The main wall features the bed:
And the cute round rug I found at a local shop today. We wanted something round to break up all the rectangles in the room, but until this afternoon, I had yet to find anything that fit the bill. Here’s a better look at the vinyl decal I found on Etsy:
I splurged on the decal for a couple of reasons; it was a major art feature, and down the road, it will be easily removed with no painting involved.
Now for my favorite part: the bedding. I finally admitted to myself that I really could not spend $400+ on custom-made bedding when it would only have about a year’s worth of projected use. I also realized I shot myself in the foot by picking such an unusual color scheme, and my attempts to find pre-made, bargain bedding failed miserably. With time ticking away and few options left (well, that wouldn’t break the bank), I decided to try my hand a making my own bedding…yep, it was an overly ambitious goal for a girl that can barely sew a straight line. However, as I scoured the fabric stores with failing confidence, I hit the proverbial Holy Grail. I found a floral fabric that featured not only pink, gray and white, but also a nice chocolate color that would pull together both my room color ideas, and my not-so-coordinating furniture selection. After two days, no pattern, plenty of tears and enough swear words to land me in trouble, I finally finished my not-so-perfect but oh-so-economical bedding:
By using coupons and shopping the sales, I spent about $50 from start to finish, and ended up with bedding that I love, and I don’t have to feel guilty about.
In addition to the crib, we also got the dresser/hutch, which fits perfectly in the limited space we have on the other wall:
Finally, we cleared out some of the wall-of-built-ins:
And ran a closet rod through them, so we would be able to hang up some of Bean’s clothes:
Like I said, we still need more artwork, accents and maybe a lamp or two, but overall, I’ll bring Bean home to an actual nursery. We finished everything with just a few days to spare, but by taking our time, we created a space that actually followed a path from inspiration to reality.
I’ll be cleaning like a banshee for the next day or two, then it’s officially baby-time…if I don’t succumb to pregnancy-nesting-madness first.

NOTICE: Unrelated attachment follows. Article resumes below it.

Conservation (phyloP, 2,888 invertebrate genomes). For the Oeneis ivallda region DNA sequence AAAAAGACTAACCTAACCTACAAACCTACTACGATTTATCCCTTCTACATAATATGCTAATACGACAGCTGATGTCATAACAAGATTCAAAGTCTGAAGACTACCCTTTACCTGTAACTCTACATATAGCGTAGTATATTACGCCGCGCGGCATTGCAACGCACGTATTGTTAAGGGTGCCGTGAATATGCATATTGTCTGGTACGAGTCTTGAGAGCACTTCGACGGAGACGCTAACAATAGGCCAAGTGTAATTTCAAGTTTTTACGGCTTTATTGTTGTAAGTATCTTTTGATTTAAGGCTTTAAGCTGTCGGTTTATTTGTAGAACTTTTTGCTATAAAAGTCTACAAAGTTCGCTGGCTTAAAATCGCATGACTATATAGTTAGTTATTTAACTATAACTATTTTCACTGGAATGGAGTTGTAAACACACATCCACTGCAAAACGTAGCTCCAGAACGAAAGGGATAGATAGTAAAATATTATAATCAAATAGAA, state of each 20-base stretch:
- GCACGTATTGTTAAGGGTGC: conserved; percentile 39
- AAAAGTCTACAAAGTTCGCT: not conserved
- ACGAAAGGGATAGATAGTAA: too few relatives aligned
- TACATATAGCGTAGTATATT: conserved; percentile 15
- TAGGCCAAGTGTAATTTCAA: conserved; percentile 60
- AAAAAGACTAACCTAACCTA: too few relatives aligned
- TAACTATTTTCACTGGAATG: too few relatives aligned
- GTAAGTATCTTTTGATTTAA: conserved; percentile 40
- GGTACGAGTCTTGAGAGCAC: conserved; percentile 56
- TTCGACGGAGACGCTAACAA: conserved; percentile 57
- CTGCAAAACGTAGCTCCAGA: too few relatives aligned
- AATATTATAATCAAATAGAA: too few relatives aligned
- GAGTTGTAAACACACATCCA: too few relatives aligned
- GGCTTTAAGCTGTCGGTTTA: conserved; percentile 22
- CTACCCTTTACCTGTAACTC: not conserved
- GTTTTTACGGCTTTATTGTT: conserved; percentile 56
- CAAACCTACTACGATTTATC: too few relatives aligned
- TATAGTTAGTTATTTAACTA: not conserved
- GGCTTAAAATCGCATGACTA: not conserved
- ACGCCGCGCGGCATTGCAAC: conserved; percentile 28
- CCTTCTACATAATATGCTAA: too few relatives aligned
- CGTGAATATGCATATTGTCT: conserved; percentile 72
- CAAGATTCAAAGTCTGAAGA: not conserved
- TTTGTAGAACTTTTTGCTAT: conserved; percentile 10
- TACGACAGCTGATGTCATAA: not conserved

When I left my job a couple of weeks ago, I envisioned spending the last few weeks of my pregnancy nesting and relaxing.
The first week was a literal marathon of running errands, as I realized my endless baby procrastination finally had to end. In between my days of frantic shopping and list-making, I also spent the day with G-Man at the regional social studies fair:
Which was about the most tedious day ever…for both of us. Though I appreciated that it was a valuable learning experience for him, I was not too keen on an event that kept my kid trapped in a room, sitting on the floor for over three hours, and didn’t allow me to check on him. By day’s end, we were both snarly and exhausted, so we treated ourselves to fajitas and sopapillas, and had I not been pregnant, I would have ordered a margarita the size of Texas. Regardless of the headache, we still got a little one-on-one time, which is always a treat.
Once we got past the fair, and then the costumes I had to cook up for the school’s “book character day,” we spent the weekend celebrating Bear’s birthday:
Technically, we were celebrating several weeks early, but with Bean’s arrival (and therefore my c-section) moved up, I did not want Bear’s birthday to get lost struggles of post-partum recovery. He’s been way too excited about turning eight for me to drop the ball on this one. We started with presents:
Then had a wonderful breakfast with the family. We let Bear pick what he wanted to do for the day, and he decided on a trip to the zoo:
Finally, we finished off the day with cake:
Even with it being a few weeks early, I think Bear had a happy birthday celebration, and we got to enjoy focusing on our “baby” for the day…before the new baby changes everything.